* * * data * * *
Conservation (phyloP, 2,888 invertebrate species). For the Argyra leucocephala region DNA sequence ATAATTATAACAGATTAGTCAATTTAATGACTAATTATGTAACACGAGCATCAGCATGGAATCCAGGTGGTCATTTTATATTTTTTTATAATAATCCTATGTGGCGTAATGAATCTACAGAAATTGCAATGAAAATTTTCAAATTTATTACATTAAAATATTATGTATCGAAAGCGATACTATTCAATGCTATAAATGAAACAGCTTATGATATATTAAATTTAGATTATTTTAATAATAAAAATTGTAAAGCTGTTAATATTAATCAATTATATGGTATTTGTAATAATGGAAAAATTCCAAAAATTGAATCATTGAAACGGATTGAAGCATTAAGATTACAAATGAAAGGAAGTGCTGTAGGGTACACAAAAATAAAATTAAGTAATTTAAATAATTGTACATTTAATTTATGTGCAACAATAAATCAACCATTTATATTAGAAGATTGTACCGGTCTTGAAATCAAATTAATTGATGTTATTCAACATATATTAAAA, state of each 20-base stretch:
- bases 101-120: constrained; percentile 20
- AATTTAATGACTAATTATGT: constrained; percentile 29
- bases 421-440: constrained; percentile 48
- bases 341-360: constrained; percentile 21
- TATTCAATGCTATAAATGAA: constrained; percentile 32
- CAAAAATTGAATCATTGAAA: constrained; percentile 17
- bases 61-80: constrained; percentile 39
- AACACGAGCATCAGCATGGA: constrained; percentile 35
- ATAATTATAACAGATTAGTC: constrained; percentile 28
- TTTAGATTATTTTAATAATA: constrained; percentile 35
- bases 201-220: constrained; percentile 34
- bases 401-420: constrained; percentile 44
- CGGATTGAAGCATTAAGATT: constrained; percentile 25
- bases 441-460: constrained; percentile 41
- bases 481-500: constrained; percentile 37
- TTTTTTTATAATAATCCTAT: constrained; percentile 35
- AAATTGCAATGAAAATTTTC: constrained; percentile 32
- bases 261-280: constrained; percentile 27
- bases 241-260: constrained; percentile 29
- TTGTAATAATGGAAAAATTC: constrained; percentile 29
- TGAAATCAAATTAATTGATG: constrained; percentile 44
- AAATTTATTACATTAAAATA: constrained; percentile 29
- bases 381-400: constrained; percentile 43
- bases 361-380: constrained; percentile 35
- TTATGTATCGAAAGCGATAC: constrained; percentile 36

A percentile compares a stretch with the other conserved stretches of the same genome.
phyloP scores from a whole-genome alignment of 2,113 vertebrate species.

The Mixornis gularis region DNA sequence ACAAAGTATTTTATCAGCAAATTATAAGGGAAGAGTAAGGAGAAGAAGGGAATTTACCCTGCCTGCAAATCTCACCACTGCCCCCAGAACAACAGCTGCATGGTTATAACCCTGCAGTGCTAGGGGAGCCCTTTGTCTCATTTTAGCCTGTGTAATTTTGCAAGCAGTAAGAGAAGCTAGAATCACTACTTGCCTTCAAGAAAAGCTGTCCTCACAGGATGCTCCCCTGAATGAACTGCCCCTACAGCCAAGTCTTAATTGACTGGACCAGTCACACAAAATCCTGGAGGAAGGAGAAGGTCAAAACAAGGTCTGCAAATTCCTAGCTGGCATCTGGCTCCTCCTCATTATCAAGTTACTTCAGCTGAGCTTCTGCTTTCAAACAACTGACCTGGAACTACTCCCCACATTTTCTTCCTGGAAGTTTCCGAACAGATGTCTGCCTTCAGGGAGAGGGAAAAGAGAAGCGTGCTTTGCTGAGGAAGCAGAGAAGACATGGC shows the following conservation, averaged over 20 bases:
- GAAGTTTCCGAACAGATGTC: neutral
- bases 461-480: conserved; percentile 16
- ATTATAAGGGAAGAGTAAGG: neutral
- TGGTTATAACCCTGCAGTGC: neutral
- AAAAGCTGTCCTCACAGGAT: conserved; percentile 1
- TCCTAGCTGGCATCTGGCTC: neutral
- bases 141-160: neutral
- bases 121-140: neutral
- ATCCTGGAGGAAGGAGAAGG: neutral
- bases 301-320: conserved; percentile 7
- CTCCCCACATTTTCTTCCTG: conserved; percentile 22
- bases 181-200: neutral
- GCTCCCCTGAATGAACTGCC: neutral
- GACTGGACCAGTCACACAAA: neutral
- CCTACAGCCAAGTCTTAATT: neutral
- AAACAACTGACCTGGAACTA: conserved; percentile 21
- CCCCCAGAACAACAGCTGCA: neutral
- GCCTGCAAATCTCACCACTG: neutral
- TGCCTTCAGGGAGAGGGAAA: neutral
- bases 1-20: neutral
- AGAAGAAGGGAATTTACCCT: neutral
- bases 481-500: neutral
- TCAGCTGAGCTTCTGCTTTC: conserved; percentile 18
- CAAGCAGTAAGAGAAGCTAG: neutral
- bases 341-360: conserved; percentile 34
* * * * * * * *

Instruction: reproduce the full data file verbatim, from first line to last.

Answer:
Conservation (phyloP, 2,888 invertebrate species). For the Argyra leucocephala region DNA sequence ATAATTATAACAGATTAGTCAATTTAATGACTAATTATGTAACACGAGCATCAGCATGGAATCCAGGTGGTCATTTTATATTTTTTTATAATAATCCTATGTGGCGTAATGAATCTACAGAAATTGCAATGAAAATTTTCAAATTTATTACATTAAAATATTATGTATCGAAAGCGATACTATTCAATGCTATAAATGAAACAGCTTATGATATATTAAATTTAGATTATTTTAATAATAAAAATTGTAAAGCTGTTAATATTAATCAATTATATGGTATTTGTAATAATGGAAAAATTCCAAAAATTGAATCATTGAAACGGATTGAAGCATTAAGATTACAAATGAAAGGAAGTGCTGTAGGGTACACAAAAATAAAATTAAGTAATTTAAATAATTGTACATTTAATTTATGTGCAACAATAAATCAACCATTTATATTAGAAGATTGTACCGGTCTTGAAATCAAATTAATTGATGTTATTCAACATATATTAAAA, state of each 20-base stretch:
- bases 101-120: constrained; percentile 20
- AATTTAATGACTAATTATGT: constrained; percentile 29
- bases 421-440: constrained; percentile 48
- bases 341-360: constrained; percentile 21
- TATTCAATGCTATAAATGAA: constrained; percentile 32
- CAAAAATTGAATCATTGAAA: constrained; percentile 17
- bases 61-80: constrained; percentile 39
- AACACGAGCATCAGCATGGA: constrained; percentile 35
- ATAATTATAACAGATTAGTC: constrained; percentile 28
- TTTAGATTATTTTAATAATA: constrained; percentile 35
- bases 201-220: constrained; percentile 34
- bases 401-420: constrained; percentile 44
- CGGATTGAAGCATTAAGATT: constrained; percentile 25
- bases 441-460: constrained; percentile 41
- bases 481-500: constrained; percentile 37
- TTTTTTTATAATAATCCTAT: constrained; percentile 35
- AAATTGCAATGAAAATTTTC: constrained; percentile 32
- bases 261-280: constrained; percentile 27
- bases 241-260: constrained; percentile 29
- TTGTAATAATGGAAAAATTC: constrained; percentile 29
- TGAAATCAAATTAATTGATG: constrained; percentile 44
- AAATTTATTACATTAAAATA: constrained; percentile 29
- bases 381-400: constrained; percentile 43
- bases 361-380: constrained; percentile 35
- TTATGTATCGAAAGCGATAC: constrained; percentile 36

A percentile compares a stretch with the other conserved stretches of the same genome.
phyloP scores from a whole-genome alignment of 2,113 vertebrate species.

The Mixornis gularis region DNA sequence ACAAAGTATTTTATCAGCAAATTATAAGGGAAGAGTAAGGAGAAGAAGGGAATTTACCCTGCCTGCAAATCTCACCACTGCCCCCAGAACAACAGCTGCATGGTTATAACCCTGCAGTGCTAGGGGAGCCCTTTGTCTCATTTTAGCCTGTGTAATTTTGCAAGCAGTAAGAGAAGCTAGAATCACTACTTGCCTTCAAGAAAAGCTGTCCTCACAGGATGCTCCCCTGAATGAACTGCCCCTACAGCCAAGTCTTAATTGACTGGACCAGTCACACAAAATCCTGGAGGAAGGAGAAGGTCAAAACAAGGTCTGCAAATTCCTAGCTGGCATCTGGCTCCTCCTCATTATCAAGTTACTTCAGCTGAGCTTCTGCTTTCAAACAACTGACCTGGAACTACTCCCCACATTTTCTTCCTGGAAGTTTCCGAACAGATGTCTGCCTTCAGGGAGAGGGAAAAGAGAAGCGTGCTTTGCTGAGGAAGCAGAGAAGACATGGC shows the following conservation, averaged over 20 bases:
- GAAGTTTCCGAACAGATGTC: neutral
- bases 461-480: conserved; percentile 16
- ATTATAAGGGAAGAGTAAGG: neutral
- TGGTTATAACCCTGCAGTGC: neutral
- AAAAGCTGTCCTCACAGGAT: conserved; percentile 1
- TCCTAGCTGGCATCTGGCTC: neutral
- bases 141-160: neutral
- bases 121-140: neutral
- ATCCTGGAGGAAGGAGAAGG: neutral
- bases 301-320: conserved; percentile 7
- CTCCCCACATTTTCTTCCTG: conserved; percentile 22
- bases 181-200: neutral
- GCTCCCCTGAATGAACTGCC: neutral
- GACTGGACCAGTCACACAAA: neutral
- CCTACAGCCAAGTCTTAATT: neutral
- AAACAACTGACCTGGAACTA: conserved; percentile 21
- CCCCCAGAACAACAGCTGCA: neutral
- GCCTGCAAATCTCACCACTG: neutral
- TGCCTTCAGGGAGAGGGAAA: neutral
- bases 1-20: neutral
- AGAAGAAGGGAATTTACCCT: neutral
- bases 481-500: neutral
- TCAGCTGAGCTTCTGCTTTC: conserved; percentile 18
- CAAGCAGTAAGAGAAGCTAG: neutral
- bases 341-360: conserved; percentile 34